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Monday, August 11
ACC, Big East lost in expansion

By Gregg Doyel
Special to ESPN.com

Fair play and equality had nothing to do with the football side of the ACC's corporate-style raid of the Big East, a move that clearly strengthened ACC football while devastating the Big East. But on the basketball side of things, the ACC's glomming of Miami and Virginia Tech reeked of equality.

Everyone lost.

See how fair that was?

How They Stack Up
A look at the 10-year overall records of teams who'll make up the ACC starting in 2004-05:
273-72 (.840)
NCAA appearances: 9
234-96 (.709)
NCAA appearances: 10
North Carolina
238-102 (.700)
NCAA appearances: 8
Wake Forest
217-103 (.678)
NCAA appearances: 7
168-125 (.573)
NCAA appearances: 4
170-134 (.559)
NCAA appearances: 3
Georgia Tech
162-136 (.543)
NCAA appearances: 2
North Carolina State
165-148 (.527)
NCAA appearances: 2
162-148 (.522)
NCAA appearances: 3
Virginia Tech
149-144 (.509)
NCAA appearances: 1
Florida State
136-156 (.446)
NCAA appearances: 1

When the switch goes into effect for the 2004-05 season, the Big East will be without its two biggest patsies. Where are Georgetown, Boston College, Villanova, Seton Hall and St. John's -- NCAA Tournament hopefuls who have taken up an annual residence at One Bubble Place -- going to pick up those two or three relatively easy conference victories once Miami and Virginia Tech are gone?

And as for the ACC, yes, we're about to have it both ways. Marie Antoinette was right -- you can have your cake and eat it, too. Because this expansion was all about football, ACC basketball teams are being forced to digest two of the worst major Division I programs on the East Coast.

Unlike the Big East, the ACC doesn't need any more patsies. That's why God created Clemson and Florida State (e-mail address listed below).

For years the ACC has thrived at nine teams because, unlike top-heavy leagues like the Big East (may it rest in peace) and Conference USA, it was powerful and compact, like a fist. With 11 teams -- based on the identity of No. 10 and No. 11 -- the ACC will be bloated, watered down. More like everyone else, in other words.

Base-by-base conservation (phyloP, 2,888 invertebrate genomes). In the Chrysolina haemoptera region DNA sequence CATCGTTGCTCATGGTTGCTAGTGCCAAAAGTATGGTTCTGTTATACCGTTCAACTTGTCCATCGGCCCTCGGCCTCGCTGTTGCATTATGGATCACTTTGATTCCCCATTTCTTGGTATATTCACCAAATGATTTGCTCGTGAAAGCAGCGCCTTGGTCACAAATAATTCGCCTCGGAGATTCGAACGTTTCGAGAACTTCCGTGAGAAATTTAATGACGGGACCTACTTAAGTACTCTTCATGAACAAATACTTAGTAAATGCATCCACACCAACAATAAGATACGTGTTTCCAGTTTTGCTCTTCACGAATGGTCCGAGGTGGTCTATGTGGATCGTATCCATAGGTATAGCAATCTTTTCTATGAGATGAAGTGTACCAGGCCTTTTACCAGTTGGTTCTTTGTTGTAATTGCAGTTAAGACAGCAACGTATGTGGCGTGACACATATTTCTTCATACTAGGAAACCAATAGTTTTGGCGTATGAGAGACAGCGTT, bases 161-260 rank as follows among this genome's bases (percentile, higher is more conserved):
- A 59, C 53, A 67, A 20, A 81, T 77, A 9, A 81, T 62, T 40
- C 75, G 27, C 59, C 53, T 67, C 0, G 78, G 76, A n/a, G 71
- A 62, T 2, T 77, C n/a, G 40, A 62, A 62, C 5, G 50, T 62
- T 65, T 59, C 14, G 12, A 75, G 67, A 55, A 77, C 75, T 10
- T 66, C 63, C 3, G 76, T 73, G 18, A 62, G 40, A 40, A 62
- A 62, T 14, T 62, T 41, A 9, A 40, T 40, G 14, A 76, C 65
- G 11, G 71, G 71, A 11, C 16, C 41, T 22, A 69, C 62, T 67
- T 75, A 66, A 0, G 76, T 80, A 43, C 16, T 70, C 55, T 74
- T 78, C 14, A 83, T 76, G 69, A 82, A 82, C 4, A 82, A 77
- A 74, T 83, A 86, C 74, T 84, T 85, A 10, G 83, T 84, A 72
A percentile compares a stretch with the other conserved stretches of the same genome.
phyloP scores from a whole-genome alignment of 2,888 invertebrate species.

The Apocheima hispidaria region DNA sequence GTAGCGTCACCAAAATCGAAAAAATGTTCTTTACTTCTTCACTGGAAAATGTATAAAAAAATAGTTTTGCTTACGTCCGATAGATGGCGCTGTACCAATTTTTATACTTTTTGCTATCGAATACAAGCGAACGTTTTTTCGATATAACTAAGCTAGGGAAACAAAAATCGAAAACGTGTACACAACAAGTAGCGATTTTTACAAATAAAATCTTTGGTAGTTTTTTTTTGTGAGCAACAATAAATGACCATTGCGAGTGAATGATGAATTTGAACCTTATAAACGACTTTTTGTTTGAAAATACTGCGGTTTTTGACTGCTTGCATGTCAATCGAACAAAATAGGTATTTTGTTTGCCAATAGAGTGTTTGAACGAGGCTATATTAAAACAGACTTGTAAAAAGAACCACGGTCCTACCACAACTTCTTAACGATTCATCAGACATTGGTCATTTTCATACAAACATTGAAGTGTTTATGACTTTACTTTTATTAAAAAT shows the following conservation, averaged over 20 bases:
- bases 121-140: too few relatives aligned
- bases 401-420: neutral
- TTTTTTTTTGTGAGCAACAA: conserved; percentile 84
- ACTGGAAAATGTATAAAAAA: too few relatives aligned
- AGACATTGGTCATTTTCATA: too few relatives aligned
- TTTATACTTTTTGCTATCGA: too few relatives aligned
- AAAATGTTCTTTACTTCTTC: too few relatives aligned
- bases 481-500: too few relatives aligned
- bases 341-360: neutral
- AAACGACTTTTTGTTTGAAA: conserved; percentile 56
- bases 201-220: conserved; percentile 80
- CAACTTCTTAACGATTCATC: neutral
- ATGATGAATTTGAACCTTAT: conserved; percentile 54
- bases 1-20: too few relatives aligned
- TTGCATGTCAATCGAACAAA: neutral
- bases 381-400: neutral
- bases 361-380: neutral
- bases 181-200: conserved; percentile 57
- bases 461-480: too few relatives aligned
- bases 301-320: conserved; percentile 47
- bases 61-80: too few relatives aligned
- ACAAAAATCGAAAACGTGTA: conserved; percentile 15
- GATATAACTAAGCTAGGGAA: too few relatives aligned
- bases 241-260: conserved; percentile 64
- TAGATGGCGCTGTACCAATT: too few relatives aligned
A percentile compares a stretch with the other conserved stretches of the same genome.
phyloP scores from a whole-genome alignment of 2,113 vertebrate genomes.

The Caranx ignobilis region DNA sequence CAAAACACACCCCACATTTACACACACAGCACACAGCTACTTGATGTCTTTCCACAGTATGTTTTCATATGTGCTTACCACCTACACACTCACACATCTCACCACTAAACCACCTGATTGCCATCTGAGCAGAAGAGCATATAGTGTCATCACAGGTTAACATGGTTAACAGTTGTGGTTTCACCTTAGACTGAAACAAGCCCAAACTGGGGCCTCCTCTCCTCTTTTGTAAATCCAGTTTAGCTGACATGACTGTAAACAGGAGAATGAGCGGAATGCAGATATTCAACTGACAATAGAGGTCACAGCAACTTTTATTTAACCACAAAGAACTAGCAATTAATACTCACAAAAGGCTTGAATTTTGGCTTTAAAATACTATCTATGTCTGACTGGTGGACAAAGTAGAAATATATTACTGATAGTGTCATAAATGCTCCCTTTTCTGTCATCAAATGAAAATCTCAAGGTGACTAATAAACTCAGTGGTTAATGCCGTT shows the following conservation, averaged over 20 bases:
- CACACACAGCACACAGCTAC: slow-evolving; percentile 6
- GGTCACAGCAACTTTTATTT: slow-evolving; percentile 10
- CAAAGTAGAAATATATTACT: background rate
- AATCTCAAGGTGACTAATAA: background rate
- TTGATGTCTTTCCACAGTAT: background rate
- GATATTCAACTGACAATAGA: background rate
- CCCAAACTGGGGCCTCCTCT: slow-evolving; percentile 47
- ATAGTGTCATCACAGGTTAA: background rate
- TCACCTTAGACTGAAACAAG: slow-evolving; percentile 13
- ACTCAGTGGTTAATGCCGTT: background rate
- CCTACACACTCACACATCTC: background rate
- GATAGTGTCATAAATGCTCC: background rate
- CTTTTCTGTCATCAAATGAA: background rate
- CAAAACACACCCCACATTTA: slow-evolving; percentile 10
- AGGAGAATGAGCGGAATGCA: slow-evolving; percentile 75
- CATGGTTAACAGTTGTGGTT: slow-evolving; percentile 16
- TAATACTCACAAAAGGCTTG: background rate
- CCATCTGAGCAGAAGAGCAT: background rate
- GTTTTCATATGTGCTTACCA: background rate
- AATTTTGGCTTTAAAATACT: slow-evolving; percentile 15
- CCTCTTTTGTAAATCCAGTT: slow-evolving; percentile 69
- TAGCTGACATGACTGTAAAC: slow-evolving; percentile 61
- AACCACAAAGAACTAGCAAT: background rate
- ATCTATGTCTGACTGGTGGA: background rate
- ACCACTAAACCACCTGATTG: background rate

Duke coach Mike Krzyzewski hated the idea of expansion initially, then in May said his concerns had been allayed somewhat by assurances from commissioner John Swofford that the best interests of ACC basketball would be considered. In other words, Krzyzewski had to be convinced that expansion was a good thing at a time the league thought it would get the defending national champion, Syracuse.

Imagine his chagrin to discover the ACC was adding Miami and (gulp) Virginia Tech. Those teams have produced three of the five worst Big East records in the past 11 years, with Miami going 0-18 (1994) and 1-17 ('92) and Virginia Tech contributing a 2-14 mark (2001). Last season the Hurricanes and Hokies tied for last in the East Division at 4-12, and shared the league's lowest overall victory total with 11 apiece.

And these are the teams going to ACC basketball?

"I think our conference has to rank as, if not the classiest, right there with anybody," Krzyzewski said a week before the ACC introduced the Hurricanes and Hokies. "A lot of that has to do with the early success of football in the conference, but overall I think the league has been what basketball has done. I think there was no analysis of basketball in this."

Until and unless second-year coach Leonard Hamilton gets Florida State to respectability and newcomer Oliver Purnell does the same for Clemson, the ACC's NCAA hopefuls will have at least four RPI-killing conference teams to contend with in an era when RPI, no matter what the NCAA Tournament selection committee says, is everything.

The ACC's RPI isn't the only thing likely to take a beating from this expansion. Another loser, by knockout, is the relationship between Swofford and the Big East's Mike Tranghese, two of the most influential commissioners in college athletics.

Tranghese issued two of the more memorable sound bites during the ACC's expansion process, telling the New York Daily News that the ACC was "a bunch of hypocrites (who) operate in the dark" and later saying the ACC's raid of the Big East was "the most disastrous blow to intercollegiate sports in my lifetime." Swofford was galled by those comments.

"When you go through something like this, people have a difference of opinions," Swofford said. "To express them in that way, it's disappointing. We've worked together a long time, and we will again."

Tranghese apologized twice, by letter and phone call, Swofford said, but the hurt lingers.

"There's probably some damage there," Tranghese told reporters during the Big East football kickoff. "And I don't know if it will be overcome or not."

Well, they might not have to deal with each other for much longer. Tranghese says he will resign if the Big East splits in half -- the football schools going one way and the basketball schools another.

"That's the first question that has to be answered," Tranghese said of the conference's future format. "We can't move forward until we answer that question."

That decision will be made after the 2004-05 season, one year after Miami and Virginia Tech depart, meaning the Big East's final year of existence could produce a historically low number of NCAA Tournament entrants.

Gregg Doyel covers college basketball for The Charlotte Observer and is a regular contributor for ESPN.com. He can be reached at gdoyel@charlotteobserver.com.

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